Today we have made our first visit to Freshwinds Garden for 2013. It was a damp, miserable day but we stayed for a while. 

A not very inspiring view! As you can see the grass has not stopped growing.

We picked the last of the sprouts and then pulled up the plants. Steve had to cut them up with secateurs before they went on the compost heap otherwise they will take too long to rot down. Next time we will take the chopper. Some of the rotting leaves were quite slimy. I have heard recently that this slime is one of the main ingredients of mayonnaise!!
The sprout harvest has been disappointing but at least we had enough for Christmas dinner.
This year will be better.
 

We were very excited to find this lovely Romanesque cauliflower, almost perfect. We had cauliflower cheese with a baked potato for dinner this evening.  They have taken a lot longer to form this season.

 There is quite a lot of colour if you look for it. This photo shows two different varieties of sedum, growing well, in readiness for the cob roof.

 This hebe is a welcome splash of colour in the butterfly garden.

We did take tea despite it only being a short visit. We used our lovely new flask and cups....a present for Steve from my niece, Hazel and partner Andy. The cups are insulated so we can wander round reviewing areas, with tea in hand.

The common mint is out of hand and invading nearly every section of the herb garden. Quite why I thought a row of bricks would stop it spreading, I really don`t know. That will be one of my first jobs.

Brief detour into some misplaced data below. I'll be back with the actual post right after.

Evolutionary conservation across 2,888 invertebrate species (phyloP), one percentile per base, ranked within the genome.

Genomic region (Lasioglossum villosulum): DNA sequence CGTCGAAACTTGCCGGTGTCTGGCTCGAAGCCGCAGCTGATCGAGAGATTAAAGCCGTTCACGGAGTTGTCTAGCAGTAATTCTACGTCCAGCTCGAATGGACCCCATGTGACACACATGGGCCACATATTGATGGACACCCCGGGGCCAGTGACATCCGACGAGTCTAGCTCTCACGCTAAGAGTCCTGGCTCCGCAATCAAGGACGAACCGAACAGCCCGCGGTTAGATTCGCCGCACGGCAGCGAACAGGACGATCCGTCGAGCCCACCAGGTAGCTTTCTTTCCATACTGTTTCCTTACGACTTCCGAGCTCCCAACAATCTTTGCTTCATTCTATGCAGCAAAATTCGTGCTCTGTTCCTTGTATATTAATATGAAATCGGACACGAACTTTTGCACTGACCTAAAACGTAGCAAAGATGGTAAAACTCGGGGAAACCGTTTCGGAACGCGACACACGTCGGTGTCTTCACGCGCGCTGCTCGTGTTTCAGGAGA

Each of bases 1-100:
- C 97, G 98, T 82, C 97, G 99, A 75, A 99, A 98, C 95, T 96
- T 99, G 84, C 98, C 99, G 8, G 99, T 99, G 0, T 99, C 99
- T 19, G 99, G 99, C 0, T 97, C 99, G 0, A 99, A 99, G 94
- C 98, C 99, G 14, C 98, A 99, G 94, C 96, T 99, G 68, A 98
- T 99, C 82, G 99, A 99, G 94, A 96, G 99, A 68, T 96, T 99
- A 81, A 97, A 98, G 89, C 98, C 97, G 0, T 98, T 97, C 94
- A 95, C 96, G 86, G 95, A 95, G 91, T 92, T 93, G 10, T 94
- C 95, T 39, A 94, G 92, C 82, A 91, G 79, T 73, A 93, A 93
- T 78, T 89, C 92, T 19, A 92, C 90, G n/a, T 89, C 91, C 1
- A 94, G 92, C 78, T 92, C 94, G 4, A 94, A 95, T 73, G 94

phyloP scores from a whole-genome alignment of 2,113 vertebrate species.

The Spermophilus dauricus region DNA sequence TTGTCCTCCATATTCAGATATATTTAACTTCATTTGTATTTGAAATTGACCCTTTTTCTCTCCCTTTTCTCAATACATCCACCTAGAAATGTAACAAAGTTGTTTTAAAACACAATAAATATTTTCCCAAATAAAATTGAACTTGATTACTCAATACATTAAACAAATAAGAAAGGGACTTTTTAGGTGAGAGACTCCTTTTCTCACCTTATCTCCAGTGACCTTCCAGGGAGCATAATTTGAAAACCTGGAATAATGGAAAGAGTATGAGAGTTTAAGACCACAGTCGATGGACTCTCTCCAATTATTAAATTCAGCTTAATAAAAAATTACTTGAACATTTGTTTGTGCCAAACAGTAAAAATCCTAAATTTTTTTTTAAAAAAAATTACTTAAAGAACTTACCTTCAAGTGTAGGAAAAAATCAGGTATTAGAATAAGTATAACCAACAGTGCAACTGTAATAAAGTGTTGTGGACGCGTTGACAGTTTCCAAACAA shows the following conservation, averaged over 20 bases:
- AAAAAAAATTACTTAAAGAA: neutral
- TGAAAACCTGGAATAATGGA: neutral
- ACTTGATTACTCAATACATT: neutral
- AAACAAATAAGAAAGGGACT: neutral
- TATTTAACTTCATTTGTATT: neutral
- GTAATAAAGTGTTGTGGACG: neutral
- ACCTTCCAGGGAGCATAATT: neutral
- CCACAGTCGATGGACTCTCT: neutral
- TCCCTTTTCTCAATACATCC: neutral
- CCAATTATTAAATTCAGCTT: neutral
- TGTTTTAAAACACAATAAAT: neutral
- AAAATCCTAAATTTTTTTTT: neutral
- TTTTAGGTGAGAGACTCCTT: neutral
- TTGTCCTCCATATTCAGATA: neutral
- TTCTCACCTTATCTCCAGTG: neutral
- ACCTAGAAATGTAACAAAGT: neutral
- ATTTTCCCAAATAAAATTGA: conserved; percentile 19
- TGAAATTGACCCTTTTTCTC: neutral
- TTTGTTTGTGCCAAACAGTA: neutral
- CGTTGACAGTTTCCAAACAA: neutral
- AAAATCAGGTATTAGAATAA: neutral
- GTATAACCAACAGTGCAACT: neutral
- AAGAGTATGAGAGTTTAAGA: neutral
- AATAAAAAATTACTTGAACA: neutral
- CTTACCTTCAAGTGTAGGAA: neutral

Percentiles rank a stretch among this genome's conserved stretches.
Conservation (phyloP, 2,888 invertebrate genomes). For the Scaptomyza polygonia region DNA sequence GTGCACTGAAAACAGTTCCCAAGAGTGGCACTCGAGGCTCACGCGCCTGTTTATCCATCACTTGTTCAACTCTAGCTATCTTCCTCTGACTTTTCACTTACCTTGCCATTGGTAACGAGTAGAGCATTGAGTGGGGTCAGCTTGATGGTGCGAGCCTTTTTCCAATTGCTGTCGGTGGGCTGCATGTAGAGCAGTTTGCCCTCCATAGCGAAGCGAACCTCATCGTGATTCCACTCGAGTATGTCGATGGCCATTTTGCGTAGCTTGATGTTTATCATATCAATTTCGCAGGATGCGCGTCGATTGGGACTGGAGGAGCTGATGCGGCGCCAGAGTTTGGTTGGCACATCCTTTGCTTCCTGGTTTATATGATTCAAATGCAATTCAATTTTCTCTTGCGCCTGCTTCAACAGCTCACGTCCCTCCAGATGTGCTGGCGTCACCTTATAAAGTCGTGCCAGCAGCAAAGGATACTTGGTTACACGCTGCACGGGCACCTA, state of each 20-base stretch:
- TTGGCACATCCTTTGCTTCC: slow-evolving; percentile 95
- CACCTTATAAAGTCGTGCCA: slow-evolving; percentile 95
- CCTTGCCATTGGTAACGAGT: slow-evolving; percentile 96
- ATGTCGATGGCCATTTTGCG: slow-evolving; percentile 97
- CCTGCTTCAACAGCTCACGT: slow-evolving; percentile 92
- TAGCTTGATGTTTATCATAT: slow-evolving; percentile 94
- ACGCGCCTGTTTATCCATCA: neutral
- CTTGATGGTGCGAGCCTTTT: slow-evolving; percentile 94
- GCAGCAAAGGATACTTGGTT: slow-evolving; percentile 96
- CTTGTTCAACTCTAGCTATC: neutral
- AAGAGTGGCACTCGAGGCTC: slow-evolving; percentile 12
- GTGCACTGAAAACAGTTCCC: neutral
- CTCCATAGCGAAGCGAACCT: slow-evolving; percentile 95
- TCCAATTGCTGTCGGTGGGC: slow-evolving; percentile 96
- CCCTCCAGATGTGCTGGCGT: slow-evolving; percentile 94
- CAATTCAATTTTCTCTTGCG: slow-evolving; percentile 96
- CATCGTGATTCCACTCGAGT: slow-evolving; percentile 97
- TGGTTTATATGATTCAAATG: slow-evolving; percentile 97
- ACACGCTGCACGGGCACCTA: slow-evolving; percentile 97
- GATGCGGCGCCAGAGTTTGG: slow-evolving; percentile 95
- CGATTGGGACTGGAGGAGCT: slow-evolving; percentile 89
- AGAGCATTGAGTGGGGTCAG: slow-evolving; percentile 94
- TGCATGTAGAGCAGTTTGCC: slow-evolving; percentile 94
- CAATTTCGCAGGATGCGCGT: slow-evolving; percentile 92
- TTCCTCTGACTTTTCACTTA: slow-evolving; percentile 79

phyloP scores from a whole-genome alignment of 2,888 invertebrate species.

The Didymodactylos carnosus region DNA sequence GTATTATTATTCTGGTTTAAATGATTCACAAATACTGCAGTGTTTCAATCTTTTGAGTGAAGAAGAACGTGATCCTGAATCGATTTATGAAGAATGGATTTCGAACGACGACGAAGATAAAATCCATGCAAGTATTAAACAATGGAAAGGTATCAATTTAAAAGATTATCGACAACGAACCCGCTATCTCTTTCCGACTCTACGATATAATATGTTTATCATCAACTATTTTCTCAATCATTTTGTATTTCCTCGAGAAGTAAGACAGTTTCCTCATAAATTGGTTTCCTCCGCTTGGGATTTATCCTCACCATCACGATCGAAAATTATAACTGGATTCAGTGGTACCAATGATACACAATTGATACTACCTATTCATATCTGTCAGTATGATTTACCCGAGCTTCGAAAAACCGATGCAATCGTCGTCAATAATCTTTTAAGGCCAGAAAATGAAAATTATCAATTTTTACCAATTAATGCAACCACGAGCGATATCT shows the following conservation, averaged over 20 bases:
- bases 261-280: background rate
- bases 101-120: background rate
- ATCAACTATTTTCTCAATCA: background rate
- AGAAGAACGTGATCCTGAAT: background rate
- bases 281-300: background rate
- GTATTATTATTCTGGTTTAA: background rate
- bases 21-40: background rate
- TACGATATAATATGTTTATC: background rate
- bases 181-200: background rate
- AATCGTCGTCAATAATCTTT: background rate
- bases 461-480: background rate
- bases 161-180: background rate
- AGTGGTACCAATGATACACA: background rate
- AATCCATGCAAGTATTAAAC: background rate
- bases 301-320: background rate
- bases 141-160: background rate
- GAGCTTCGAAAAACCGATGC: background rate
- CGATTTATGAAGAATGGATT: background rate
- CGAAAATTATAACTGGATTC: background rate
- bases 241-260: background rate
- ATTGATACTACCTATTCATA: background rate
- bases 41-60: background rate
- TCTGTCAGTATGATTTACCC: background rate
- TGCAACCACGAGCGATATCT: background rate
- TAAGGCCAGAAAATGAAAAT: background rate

The mud round the cow barn is pretty bad. I don`t think Andy would get his truck out if he delivered any chipped bark. When I see the field like this, I wonder how the grass ever comes back but it always does. Unbelievably the garden once looked like this, with bare earth right through the middle.

 
 I went to see the pigs and I am sure they have grown. I wish they had names. I am tempted to temporarily call them Pinky and Perky. I had a good chat with Marina and Lola who were grooming the white horse in the stable yard. Next time I might half-hitch the horse hair groomings to keep slugs away from choice plants. I think you need to cut it up a bit first.

I checked on the scarecrows in the barn. They seemed quite happy in the warm and dry. Thinking they might get a new set of clothes each this year.

At home the seeds are sorted and we are raring to go. Just the whole house to declutter first!!! We are planting by moon phases again this year, using the book 
"Gardening and planting by the moon,"  by Nick Kollerstrom, which charts when to plant, whether it`s a root, leaf, flower or fruit day. It works very well. 
My Grandad always planted his runner beans by the moon phases.

A very happy new year to everyone for 2013. 
This year I hope to have more followers for my blog.